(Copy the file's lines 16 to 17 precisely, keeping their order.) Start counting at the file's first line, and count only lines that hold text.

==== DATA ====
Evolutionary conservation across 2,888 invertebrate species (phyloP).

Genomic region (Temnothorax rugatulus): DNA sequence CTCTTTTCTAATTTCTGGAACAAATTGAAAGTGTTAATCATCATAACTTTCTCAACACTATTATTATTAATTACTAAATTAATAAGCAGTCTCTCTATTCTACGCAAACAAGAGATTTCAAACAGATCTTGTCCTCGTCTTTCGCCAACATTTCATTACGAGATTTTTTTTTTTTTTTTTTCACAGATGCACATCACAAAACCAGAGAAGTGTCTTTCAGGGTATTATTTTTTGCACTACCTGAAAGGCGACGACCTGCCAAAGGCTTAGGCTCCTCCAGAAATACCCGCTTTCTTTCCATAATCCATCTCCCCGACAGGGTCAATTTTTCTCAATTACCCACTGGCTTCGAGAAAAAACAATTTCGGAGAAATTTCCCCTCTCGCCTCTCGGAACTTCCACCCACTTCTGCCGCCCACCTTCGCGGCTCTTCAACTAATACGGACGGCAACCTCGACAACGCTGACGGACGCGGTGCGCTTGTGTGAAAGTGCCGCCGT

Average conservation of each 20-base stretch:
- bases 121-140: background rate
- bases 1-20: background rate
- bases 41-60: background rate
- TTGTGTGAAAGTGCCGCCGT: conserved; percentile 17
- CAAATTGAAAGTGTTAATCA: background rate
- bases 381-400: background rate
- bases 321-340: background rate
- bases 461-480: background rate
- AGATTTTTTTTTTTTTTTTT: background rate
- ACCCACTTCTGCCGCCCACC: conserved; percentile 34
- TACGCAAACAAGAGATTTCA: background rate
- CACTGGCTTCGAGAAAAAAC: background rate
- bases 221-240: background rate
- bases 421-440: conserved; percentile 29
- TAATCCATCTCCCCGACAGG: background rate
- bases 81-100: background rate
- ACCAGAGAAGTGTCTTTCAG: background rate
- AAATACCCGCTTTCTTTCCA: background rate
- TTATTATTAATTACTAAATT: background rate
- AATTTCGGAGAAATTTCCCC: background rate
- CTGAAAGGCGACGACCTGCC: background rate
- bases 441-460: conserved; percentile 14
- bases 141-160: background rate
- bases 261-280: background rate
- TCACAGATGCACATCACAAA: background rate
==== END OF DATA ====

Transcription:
- bases 221-240: background rate
- bases 421-440: conserved; percentile 29